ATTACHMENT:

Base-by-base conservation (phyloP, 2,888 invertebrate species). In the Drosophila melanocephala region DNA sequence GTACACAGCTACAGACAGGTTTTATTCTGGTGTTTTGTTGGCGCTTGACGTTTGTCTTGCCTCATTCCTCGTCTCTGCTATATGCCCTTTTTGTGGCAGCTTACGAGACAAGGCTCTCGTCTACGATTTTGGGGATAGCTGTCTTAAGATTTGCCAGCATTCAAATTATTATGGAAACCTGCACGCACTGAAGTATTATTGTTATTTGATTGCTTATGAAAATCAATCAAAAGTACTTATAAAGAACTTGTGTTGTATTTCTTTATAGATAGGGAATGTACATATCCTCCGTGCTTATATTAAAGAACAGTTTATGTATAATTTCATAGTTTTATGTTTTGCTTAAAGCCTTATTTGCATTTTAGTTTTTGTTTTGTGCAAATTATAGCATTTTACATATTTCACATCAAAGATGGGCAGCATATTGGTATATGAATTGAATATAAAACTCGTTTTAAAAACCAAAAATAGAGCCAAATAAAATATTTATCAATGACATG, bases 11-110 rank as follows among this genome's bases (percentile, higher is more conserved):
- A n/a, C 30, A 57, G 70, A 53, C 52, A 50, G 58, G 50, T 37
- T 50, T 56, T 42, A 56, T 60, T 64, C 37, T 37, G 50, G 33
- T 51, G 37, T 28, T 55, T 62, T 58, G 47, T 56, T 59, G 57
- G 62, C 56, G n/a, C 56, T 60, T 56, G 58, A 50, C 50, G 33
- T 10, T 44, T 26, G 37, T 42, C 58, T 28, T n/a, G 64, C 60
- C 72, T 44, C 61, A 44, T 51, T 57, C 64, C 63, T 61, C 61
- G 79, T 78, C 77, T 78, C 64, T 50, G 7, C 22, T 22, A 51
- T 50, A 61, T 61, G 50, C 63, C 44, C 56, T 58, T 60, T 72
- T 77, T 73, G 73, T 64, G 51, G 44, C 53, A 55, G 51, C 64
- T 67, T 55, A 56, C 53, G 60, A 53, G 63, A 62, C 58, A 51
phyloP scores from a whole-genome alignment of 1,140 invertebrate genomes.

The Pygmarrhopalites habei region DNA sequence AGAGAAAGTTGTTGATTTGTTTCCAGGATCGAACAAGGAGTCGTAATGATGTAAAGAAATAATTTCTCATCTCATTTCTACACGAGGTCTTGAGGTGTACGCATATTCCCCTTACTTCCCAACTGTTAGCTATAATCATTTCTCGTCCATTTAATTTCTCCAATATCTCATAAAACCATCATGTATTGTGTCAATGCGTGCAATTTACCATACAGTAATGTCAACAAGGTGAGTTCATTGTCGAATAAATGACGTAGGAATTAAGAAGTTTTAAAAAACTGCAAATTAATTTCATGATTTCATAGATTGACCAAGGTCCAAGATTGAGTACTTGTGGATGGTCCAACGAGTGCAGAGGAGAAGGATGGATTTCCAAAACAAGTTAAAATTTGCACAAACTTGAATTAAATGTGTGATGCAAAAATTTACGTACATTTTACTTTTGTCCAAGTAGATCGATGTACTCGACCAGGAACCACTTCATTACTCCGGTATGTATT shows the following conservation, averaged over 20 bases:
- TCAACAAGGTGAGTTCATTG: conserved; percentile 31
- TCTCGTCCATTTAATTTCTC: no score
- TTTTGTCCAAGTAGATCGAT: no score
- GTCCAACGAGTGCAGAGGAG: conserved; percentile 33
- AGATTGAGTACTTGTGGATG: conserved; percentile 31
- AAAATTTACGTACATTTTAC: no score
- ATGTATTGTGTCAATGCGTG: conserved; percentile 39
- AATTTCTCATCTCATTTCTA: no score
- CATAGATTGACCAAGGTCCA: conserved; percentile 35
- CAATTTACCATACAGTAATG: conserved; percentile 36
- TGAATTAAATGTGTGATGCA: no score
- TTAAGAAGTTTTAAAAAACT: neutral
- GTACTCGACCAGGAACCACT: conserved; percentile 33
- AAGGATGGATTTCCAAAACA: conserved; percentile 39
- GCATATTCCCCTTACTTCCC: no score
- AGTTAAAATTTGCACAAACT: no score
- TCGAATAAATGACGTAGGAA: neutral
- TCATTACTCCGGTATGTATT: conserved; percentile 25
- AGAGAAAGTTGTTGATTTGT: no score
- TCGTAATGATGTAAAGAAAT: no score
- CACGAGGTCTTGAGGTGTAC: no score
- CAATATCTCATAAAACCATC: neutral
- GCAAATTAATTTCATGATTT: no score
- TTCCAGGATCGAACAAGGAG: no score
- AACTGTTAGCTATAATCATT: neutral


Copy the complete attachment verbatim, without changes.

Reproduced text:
Base-by-base conservation (phyloP, 2,888 invertebrate species). In the Drosophila melanocephala region DNA sequence GTACACAGCTACAGACAGGTTTTATTCTGGTGTTTTGTTGGCGCTTGACGTTTGTCTTGCCTCATTCCTCGTCTCTGCTATATGCCCTTTTTGTGGCAGCTTACGAGACAAGGCTCTCGTCTACGATTTTGGGGATAGCTGTCTTAAGATTTGCCAGCATTCAAATTATTATGGAAACCTGCACGCACTGAAGTATTATTGTTATTTGATTGCTTATGAAAATCAATCAAAAGTACTTATAAAGAACTTGTGTTGTATTTCTTTATAGATAGGGAATGTACATATCCTCCGTGCTTATATTAAAGAACAGTTTATGTATAATTTCATAGTTTTATGTTTTGCTTAAAGCCTTATTTGCATTTTAGTTTTTGTTTTGTGCAAATTATAGCATTTTACATATTTCACATCAAAGATGGGCAGCATATTGGTATATGAATTGAATATAAAACTCGTTTTAAAAACCAAAAATAGAGCCAAATAAAATATTTATCAATGACATG, bases 11-110 rank as follows among this genome's bases (percentile, higher is more conserved):
- A n/a, C 30, A 57, G 70, A 53, C 52, A 50, G 58, G 50, T 37
- T 50, T 56, T 42, A 56, T 60, T 64, C 37, T 37, G 50, G 33
- T 51, G 37, T 28, T 55, T 62, T 58, G 47, T 56, T 59, G 57
- G 62, C 56, G n/a, C 56, T 60, T 56, G 58, A 50, C 50, G 33
- T 10, T 44, T 26, G 37, T 42, C 58, T 28, T n/a, G 64, C 60
- C 72, T 44, C 61, A 44, T 51, T 57, C 64, C 63, T 61, C 61
- G 79, T 78, C 77, T 78, C 64, T 50, G 7, C 22, T 22, A 51
- T 50, A 61, T 61, G 50, C 63, C 44, C 56, T 58, T 60, T 72
- T 77, T 73, G 73, T 64, G 51, G 44, C 53, A 55, G 51, C 64
- T 67, T 55, A 56, C 53, G 60, A 53, G 63, A 62, C 58, A 51
phyloP scores from a whole-genome alignment of 1,140 invertebrate genomes.

The Pygmarrhopalites habei region DNA sequence AGAGAAAGTTGTTGATTTGTTTCCAGGATCGAACAAGGAGTCGTAATGATGTAAAGAAATAATTTCTCATCTCATTTCTACACGAGGTCTTGAGGTGTACGCATATTCCCCTTACTTCCCAACTGTTAGCTATAATCATTTCTCGTCCATTTAATTTCTCCAATATCTCATAAAACCATCATGTATTGTGTCAATGCGTGCAATTTACCATACAGTAATGTCAACAAGGTGAGTTCATTGTCGAATAAATGACGTAGGAATTAAGAAGTTTTAAAAAACTGCAAATTAATTTCATGATTTCATAGATTGACCAAGGTCCAAGATTGAGTACTTGTGGATGGTCCAACGAGTGCAGAGGAGAAGGATGGATTTCCAAAACAAGTTAAAATTTGCACAAACTTGAATTAAATGTGTGATGCAAAAATTTACGTACATTTTACTTTTGTCCAAGTAGATCGATGTACTCGACCAGGAACCACTTCATTACTCCGGTATGTATT shows the following conservation, averaged over 20 bases:
- TCAACAAGGTGAGTTCATTG: conserved; percentile 31
- TCTCGTCCATTTAATTTCTC: no score
- TTTTGTCCAAGTAGATCGAT: no score
- GTCCAACGAGTGCAGAGGAG: conserved; percentile 33
- AGATTGAGTACTTGTGGATG: conserved; percentile 31
- AAAATTTACGTACATTTTAC: no score
- ATGTATTGTGTCAATGCGTG: conserved; percentile 39
- AATTTCTCATCTCATTTCTA: no score
- CATAGATTGACCAAGGTCCA: conserved; percentile 35
- CAATTTACCATACAGTAATG: conserved; percentile 36
- TGAATTAAATGTGTGATGCA: no score
- TTAAGAAGTTTTAAAAAACT: neutral
- GTACTCGACCAGGAACCACT: conserved; percentile 33
- AAGGATGGATTTCCAAAACA: conserved; percentile 39
- GCATATTCCCCTTACTTCCC: no score
- AGTTAAAATTTGCACAAACT: no score
- TCGAATAAATGACGTAGGAA: neutral
- TCATTACTCCGGTATGTATT: conserved; percentile 25
- AGAGAAAGTTGTTGATTTGT: no score
- TCGTAATGATGTAAAGAAAT: no score
- CACGAGGTCTTGAGGTGTAC: no score
- CAATATCTCATAAAACCATC: neutral
- GCAAATTAATTTCATGATTT: no score
- TTCCAGGATCGAACAAGGAG: no score
- AACTGTTAGCTATAATCATT: neutral